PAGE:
The 2008 Columbine Incident changed police response mentality on its head. Beforehand, the police response mentality was Contain-Isolate-Negotiate.
From Columbine, IARD – Immediate Action Rapid Deployment – was developed. During the Columbine response, 2000 police officers showed up, and contained. IARD was thus developed to train officers to go in, hunt the killers, and terminate the situation. The goal is thus to stop the killing. The number 1 way to save lives is to prevent further killing.
In 2012, as a result of the Virginia Tech Shooting, Rescue Task Force (RTF) was developed. RTF, the goal is embedding paramedics and fire fighters within a police element to go and provide care to an injured victim.
During an IARD deployment, you will have 3 different teams responding. Contact teams are teams of officers going in to try and find the suspect and stop the killing. The RTF team will try and stop the dying. A variety of other RTF teams will deploy, and sometimes just firefighters, to stop the destruction. This allows for a full and complete response. Fire fighters are force multipliers (trained in first aid and tourniquet use), and also bring specialized equipment. Rescue Task Force teams or Rescue teams (Police officers only) will then extricate victims to awaiting transport units or casualty collection point.
These teams will be deployed to any MCI with weapons or threats involved. The criteria are that: someone has shown propensity for violence, there are victims, and they have access to more victims. Examples are active killer situations, edged weapons attacks, vehicle borne incidents, fire as a weapon events etc.
Generally, there are 3 types of RTF makeups:
- Specialized Teams Approach
- Paramedic Tactical Unit & Paramedic Support Unit. Both units carry ballistic PPE, that are personal issued.
- These teams are out doing regular calls, and if a RTF call comes in, they can deploy quickly (already equipped and trained).
- Forward Deploy Model
- People who are designated each day, and would get stocked PPE, or it would be placed on an MCI vehicle or with a superintendent, and would be handed out as teams arrive on scene.
- Advantages: doesn’t matter who shows up, everyone is trained. This may be more feasible on smaller services.
- All Hands on Deck
- Nobody is issued any PPE, and the first arriving vehicle moves with the officers in response
Statistically speaking, 2/3 of these incidents are done (arrest, suicide, threat neutralized) in the first five (5) minutes.
Having said that, police have a plus 1 rule, and the incident is not wrapped up until everything is checked and that there isn’t 1 extra person there. For example, the 2014 Parliament Hill Attack was “over” in only a few minutes, but the incident lasted 13 hours.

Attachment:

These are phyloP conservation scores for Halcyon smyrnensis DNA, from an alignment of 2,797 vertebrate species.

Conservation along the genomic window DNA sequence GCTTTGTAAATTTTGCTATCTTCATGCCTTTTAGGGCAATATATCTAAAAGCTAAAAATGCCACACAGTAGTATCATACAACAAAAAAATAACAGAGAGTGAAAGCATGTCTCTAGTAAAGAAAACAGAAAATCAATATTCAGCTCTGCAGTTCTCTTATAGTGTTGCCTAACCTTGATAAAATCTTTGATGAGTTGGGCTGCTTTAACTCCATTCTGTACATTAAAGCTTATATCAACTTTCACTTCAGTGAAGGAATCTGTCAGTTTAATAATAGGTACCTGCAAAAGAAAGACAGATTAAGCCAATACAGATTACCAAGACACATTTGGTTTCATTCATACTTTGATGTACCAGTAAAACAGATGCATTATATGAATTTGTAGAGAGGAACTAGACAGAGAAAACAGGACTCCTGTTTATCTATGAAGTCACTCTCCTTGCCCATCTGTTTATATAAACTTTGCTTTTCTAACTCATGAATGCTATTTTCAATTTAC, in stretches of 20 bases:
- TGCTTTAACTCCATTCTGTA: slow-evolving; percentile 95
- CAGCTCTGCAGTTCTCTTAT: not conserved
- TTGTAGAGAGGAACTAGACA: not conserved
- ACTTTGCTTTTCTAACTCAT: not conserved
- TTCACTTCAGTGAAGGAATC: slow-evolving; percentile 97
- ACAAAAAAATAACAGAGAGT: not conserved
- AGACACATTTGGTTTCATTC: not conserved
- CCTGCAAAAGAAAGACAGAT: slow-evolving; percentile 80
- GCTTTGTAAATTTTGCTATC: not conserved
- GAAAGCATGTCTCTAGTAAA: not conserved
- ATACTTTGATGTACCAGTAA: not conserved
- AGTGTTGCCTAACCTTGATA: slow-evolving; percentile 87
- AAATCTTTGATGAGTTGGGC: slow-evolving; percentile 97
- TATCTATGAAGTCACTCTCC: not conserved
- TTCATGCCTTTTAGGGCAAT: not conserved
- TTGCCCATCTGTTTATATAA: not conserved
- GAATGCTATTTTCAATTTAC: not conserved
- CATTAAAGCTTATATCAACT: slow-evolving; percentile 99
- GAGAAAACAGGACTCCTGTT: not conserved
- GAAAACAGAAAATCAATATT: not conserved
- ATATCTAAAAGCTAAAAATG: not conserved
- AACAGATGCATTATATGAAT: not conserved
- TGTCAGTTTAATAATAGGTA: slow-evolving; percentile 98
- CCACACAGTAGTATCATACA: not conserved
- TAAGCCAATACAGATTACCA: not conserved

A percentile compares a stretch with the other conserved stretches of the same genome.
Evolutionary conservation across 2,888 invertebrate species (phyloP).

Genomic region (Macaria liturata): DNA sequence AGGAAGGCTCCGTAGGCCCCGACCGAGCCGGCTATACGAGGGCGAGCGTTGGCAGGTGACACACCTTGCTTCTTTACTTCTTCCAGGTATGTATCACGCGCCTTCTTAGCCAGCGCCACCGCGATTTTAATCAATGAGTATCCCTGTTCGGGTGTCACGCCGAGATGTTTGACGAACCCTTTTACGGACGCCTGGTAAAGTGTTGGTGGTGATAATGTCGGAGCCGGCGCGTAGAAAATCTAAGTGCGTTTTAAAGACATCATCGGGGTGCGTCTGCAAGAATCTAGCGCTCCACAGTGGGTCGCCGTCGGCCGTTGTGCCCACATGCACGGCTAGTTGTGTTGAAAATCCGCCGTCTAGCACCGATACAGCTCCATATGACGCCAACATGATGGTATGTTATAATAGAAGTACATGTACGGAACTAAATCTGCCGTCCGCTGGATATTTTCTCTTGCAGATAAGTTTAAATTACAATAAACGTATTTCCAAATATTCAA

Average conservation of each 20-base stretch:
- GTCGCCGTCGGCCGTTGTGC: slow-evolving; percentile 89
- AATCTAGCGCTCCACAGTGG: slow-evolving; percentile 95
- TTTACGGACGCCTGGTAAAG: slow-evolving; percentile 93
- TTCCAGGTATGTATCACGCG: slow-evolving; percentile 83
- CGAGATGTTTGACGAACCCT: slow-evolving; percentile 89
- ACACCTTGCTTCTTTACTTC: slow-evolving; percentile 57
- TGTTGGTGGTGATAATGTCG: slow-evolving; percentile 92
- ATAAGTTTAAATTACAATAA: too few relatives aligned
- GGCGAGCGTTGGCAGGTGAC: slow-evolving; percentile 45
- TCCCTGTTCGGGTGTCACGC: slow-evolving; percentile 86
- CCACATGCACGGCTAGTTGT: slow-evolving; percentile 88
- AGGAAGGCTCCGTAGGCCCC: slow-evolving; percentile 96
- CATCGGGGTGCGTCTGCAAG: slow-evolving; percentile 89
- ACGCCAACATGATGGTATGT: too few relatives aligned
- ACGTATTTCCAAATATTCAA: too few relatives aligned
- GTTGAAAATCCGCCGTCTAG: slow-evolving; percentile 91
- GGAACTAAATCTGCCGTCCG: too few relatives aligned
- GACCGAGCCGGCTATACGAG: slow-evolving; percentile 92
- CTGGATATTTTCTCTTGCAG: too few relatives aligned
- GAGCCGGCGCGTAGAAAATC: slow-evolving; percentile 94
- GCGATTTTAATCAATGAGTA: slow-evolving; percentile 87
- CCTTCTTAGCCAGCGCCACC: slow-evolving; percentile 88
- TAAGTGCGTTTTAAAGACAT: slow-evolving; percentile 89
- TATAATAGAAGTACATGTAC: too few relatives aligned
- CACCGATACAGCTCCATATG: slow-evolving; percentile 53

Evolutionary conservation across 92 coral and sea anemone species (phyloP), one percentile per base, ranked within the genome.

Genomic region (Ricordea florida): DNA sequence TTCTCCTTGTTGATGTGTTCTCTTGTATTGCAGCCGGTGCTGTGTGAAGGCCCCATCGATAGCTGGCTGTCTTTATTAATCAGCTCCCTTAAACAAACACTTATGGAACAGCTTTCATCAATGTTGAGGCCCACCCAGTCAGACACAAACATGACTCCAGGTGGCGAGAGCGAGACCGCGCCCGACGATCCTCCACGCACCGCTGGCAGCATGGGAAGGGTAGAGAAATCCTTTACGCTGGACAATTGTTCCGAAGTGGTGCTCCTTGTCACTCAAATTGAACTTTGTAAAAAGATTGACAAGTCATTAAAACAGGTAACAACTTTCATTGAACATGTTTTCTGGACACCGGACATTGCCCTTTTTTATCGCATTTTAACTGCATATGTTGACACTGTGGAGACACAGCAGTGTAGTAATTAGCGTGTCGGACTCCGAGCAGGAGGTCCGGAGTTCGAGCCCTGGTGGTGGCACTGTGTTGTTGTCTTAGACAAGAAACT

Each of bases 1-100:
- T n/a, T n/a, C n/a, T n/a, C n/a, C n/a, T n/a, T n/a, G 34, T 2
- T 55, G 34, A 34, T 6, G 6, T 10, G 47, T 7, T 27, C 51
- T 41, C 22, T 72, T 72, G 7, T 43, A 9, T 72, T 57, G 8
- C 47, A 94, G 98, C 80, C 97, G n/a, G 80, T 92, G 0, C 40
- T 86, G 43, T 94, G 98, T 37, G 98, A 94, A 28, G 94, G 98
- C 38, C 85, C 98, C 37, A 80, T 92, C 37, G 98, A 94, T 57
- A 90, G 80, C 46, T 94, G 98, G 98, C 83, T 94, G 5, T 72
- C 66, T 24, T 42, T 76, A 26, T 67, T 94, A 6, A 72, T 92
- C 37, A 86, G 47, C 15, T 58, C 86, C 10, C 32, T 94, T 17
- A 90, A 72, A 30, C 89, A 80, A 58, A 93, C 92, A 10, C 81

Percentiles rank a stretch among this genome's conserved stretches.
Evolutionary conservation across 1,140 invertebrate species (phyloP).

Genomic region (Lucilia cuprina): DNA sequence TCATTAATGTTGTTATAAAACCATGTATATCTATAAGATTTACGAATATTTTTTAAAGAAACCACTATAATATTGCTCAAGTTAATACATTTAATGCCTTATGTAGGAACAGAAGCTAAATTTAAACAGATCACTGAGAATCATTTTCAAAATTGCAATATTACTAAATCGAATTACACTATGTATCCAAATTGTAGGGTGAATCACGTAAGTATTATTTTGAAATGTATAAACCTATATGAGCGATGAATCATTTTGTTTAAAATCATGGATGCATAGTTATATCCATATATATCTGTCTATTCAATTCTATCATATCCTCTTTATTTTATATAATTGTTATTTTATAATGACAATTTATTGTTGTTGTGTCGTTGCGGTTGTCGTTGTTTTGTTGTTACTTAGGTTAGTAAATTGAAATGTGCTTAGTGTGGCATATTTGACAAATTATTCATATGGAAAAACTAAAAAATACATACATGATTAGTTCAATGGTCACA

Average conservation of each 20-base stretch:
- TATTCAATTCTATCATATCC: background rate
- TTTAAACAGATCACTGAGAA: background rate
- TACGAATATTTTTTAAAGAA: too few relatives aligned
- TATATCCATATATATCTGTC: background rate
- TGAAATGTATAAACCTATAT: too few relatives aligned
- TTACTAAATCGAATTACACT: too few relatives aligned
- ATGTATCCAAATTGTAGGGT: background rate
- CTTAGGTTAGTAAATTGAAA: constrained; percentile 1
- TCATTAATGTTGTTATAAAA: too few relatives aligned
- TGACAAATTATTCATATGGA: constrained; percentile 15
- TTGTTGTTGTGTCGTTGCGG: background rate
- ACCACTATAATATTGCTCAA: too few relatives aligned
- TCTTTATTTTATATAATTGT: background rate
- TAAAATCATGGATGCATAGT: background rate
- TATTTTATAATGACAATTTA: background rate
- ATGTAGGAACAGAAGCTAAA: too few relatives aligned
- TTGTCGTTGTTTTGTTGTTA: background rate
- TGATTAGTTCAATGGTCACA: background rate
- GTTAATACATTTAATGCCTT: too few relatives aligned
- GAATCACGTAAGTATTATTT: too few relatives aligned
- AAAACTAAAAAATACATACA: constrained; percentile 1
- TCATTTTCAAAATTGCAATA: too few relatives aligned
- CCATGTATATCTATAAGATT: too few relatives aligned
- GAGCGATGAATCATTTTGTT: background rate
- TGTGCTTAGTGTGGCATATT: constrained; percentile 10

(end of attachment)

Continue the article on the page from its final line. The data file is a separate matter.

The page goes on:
Stop The Dying – Hemorrhage Control
A very common reason for out of hospital death is hemorrhage. Exsanguinating from major vasculature can occur in 3-6 minutes. Paramedic response is often more than that.
The Hartford Consensus, created after the 2012 Sandy Hook Shooting by the American College of Surgeons, is a protocol for national policy to enhance survivability from active shooter and intentional mass casualty events.
The Consensus also validated that the #1 cause of death is non-compressible hemorrhage, so they created Stop the Bleed to assist the public.
How do I identify life threating hemorrhage? The obvious one is the “eye brow test”…if there’s objectively a lot of blood, that’s a hemorrhage. If you suspect a massive hemorrhage, you will never be wrong putting on a tourniquet (TQ). The less obvious ones are the intramuscular bleeding.
Proper TQ application technique:
- High and tight over clothing is the fastest and easiest way
- If you have some time (i.e. not in a direct threat environment), then optimally: 2-4 cm above the wound, directly on skin
- It should “hurt” the victim. For a TQ to be effective, it must be tight
- The success of the TQ is how tight the band is before it’s closed off.
- Pull it as tight as possible before you begin to turn the rod
- You want to occlude arterial bleeding. If it’s not tight enough, it only occludes venous blood flow. This can cause compartment syndrome.
- You need approx. 300 mmHg of pressure to occlude arterial blood flow
- Give appropriate analgesia
- Put it on if you’re concerned
- 2nd TQ
- Should be applied if the 1st isn’t effective
- Place above (proximal) to the 1st TQ
- Don’t take it off
For the lay person, take whatever you have and put it in the wound. The technical way would be to try and find the source(s) of bleeding, occlude it with your fingers, and remove as much debris as possible. “Knead” the packing into the wound without losing pressure until it is fully packed. The packing creates pressure within the wound. Wound packing is very effective in areas that you can’t apply a TQ. You should never pack into the chest and abdominal cavity as well as the cranial vault or airway.